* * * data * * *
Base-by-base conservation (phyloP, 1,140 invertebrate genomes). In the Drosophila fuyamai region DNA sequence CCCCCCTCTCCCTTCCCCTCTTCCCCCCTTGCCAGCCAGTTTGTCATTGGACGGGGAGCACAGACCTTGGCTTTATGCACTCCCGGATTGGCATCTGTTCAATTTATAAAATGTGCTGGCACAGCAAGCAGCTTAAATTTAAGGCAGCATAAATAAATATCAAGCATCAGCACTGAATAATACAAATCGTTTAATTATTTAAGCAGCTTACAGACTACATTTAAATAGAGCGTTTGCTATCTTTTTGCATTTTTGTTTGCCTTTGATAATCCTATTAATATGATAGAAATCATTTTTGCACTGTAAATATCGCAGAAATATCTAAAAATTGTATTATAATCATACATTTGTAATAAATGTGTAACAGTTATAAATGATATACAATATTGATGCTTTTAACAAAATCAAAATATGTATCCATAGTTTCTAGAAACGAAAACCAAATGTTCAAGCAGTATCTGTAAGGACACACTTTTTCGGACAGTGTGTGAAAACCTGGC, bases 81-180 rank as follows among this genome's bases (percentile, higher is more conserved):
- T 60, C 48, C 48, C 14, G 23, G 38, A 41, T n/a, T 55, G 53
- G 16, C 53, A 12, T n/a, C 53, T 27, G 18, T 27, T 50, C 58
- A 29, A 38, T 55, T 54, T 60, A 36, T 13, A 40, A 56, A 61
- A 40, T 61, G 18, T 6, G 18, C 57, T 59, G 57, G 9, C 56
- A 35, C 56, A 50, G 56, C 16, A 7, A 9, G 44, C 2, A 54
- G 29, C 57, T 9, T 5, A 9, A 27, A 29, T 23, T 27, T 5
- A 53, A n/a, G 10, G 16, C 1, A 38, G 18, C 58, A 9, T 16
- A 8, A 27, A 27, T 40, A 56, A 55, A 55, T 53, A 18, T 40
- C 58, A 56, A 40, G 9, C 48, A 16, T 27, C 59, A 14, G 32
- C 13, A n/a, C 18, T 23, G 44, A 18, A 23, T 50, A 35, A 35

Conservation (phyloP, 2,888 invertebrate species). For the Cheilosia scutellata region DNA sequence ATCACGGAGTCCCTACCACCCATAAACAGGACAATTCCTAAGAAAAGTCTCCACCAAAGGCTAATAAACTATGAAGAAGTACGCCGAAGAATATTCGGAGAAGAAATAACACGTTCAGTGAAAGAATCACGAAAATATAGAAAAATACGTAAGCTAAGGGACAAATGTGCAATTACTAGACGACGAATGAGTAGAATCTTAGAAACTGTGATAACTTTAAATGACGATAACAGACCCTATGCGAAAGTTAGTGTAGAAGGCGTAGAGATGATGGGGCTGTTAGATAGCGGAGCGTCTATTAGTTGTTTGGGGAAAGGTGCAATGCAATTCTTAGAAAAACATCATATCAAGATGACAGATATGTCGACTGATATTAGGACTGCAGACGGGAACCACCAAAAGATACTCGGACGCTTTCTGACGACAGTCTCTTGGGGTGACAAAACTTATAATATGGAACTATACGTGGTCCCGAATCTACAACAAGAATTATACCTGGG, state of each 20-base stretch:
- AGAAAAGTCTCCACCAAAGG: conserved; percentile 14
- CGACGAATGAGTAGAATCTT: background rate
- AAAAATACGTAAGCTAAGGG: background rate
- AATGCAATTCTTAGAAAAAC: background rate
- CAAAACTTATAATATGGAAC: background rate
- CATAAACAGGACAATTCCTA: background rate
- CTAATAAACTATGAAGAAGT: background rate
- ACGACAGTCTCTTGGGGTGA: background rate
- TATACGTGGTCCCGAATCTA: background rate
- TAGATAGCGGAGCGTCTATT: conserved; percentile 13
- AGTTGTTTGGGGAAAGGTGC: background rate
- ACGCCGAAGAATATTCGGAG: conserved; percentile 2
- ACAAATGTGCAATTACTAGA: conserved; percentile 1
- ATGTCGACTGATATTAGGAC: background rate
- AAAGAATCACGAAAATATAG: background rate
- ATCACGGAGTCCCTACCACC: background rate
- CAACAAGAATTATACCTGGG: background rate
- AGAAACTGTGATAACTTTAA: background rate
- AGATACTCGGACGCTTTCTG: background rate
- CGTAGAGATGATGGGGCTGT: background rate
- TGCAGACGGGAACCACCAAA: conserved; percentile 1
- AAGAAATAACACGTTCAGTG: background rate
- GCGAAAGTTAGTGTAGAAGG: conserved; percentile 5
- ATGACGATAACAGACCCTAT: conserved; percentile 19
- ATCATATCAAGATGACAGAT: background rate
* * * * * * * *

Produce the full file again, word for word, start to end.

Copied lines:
Base-by-base conservation (phyloP, 1,140 invertebrate genomes). In the Drosophila fuyamai region DNA sequence CCCCCCTCTCCCTTCCCCTCTTCCCCCCTTGCCAGCCAGTTTGTCATTGGACGGGGAGCACAGACCTTGGCTTTATGCACTCCCGGATTGGCATCTGTTCAATTTATAAAATGTGCTGGCACAGCAAGCAGCTTAAATTTAAGGCAGCATAAATAAATATCAAGCATCAGCACTGAATAATACAAATCGTTTAATTATTTAAGCAGCTTACAGACTACATTTAAATAGAGCGTTTGCTATCTTTTTGCATTTTTGTTTGCCTTTGATAATCCTATTAATATGATAGAAATCATTTTTGCACTGTAAATATCGCAGAAATATCTAAAAATTGTATTATAATCATACATTTGTAATAAATGTGTAACAGTTATAAATGATATACAATATTGATGCTTTTAACAAAATCAAAATATGTATCCATAGTTTCTAGAAACGAAAACCAAATGTTCAAGCAGTATCTGTAAGGACACACTTTTTCGGACAGTGTGTGAAAACCTGGC, bases 81-180 rank as follows among this genome's bases (percentile, higher is more conserved):
- T 60, C 48, C 48, C 14, G 23, G 38, A 41, T n/a, T 55, G 53
- G 16, C 53, A 12, T n/a, C 53, T 27, G 18, T 27, T 50, C 58
- A 29, A 38, T 55, T 54, T 60, A 36, T 13, A 40, A 56, A 61
- A 40, T 61, G 18, T 6, G 18, C 57, T 59, G 57, G 9, C 56
- A 35, C 56, A 50, G 56, C 16, A 7, A 9, G 44, C 2, A 54
- G 29, C 57, T 9, T 5, A 9, A 27, A 29, T 23, T 27, T 5
- A 53, A n/a, G 10, G 16, C 1, A 38, G 18, C 58, A 9, T 16
- A 8, A 27, A 27, T 40, A 56, A 55, A 55, T 53, A 18, T 40
- C 58, A 56, A 40, G 9, C 48, A 16, T 27, C 59, A 14, G 32
- C 13, A n/a, C 18, T 23, G 44, A 18, A 23, T 50, A 35, A 35

Conservation (phyloP, 2,888 invertebrate species). For the Cheilosia scutellata region DNA sequence ATCACGGAGTCCCTACCACCCATAAACAGGACAATTCCTAAGAAAAGTCTCCACCAAAGGCTAATAAACTATGAAGAAGTACGCCGAAGAATATTCGGAGAAGAAATAACACGTTCAGTGAAAGAATCACGAAAATATAGAAAAATACGTAAGCTAAGGGACAAATGTGCAATTACTAGACGACGAATGAGTAGAATCTTAGAAACTGTGATAACTTTAAATGACGATAACAGACCCTATGCGAAAGTTAGTGTAGAAGGCGTAGAGATGATGGGGCTGTTAGATAGCGGAGCGTCTATTAGTTGTTTGGGGAAAGGTGCAATGCAATTCTTAGAAAAACATCATATCAAGATGACAGATATGTCGACTGATATTAGGACTGCAGACGGGAACCACCAAAAGATACTCGGACGCTTTCTGACGACAGTCTCTTGGGGTGACAAAACTTATAATATGGAACTATACGTGGTCCCGAATCTACAACAAGAATTATACCTGGG, state of each 20-base stretch:
- AGAAAAGTCTCCACCAAAGG: conserved; percentile 14
- CGACGAATGAGTAGAATCTT: background rate
- AAAAATACGTAAGCTAAGGG: background rate
- AATGCAATTCTTAGAAAAAC: background rate
- CAAAACTTATAATATGGAAC: background rate
- CATAAACAGGACAATTCCTA: background rate
- CTAATAAACTATGAAGAAGT: background rate
- ACGACAGTCTCTTGGGGTGA: background rate
- TATACGTGGTCCCGAATCTA: background rate
- TAGATAGCGGAGCGTCTATT: conserved; percentile 13
- AGTTGTTTGGGGAAAGGTGC: background rate
- ACGCCGAAGAATATTCGGAG: conserved; percentile 2
- ACAAATGTGCAATTACTAGA: conserved; percentile 1
- ATGTCGACTGATATTAGGAC: background rate
- AAAGAATCACGAAAATATAG: background rate
- ATCACGGAGTCCCTACCACC: background rate
- CAACAAGAATTATACCTGGG: background rate
- AGAAACTGTGATAACTTTAA: background rate
- AGATACTCGGACGCTTTCTG: background rate
- CGTAGAGATGATGGGGCTGT: background rate
- TGCAGACGGGAACCACCAAA: conserved; percentile 1
- AAGAAATAACACGTTCAGTG: background rate
- GCGAAAGTTAGTGTAGAAGG: conserved; percentile 5
- ATGACGATAACAGACCCTAT: conserved; percentile 19
- ATCATATCAAGATGACAGAT: background rate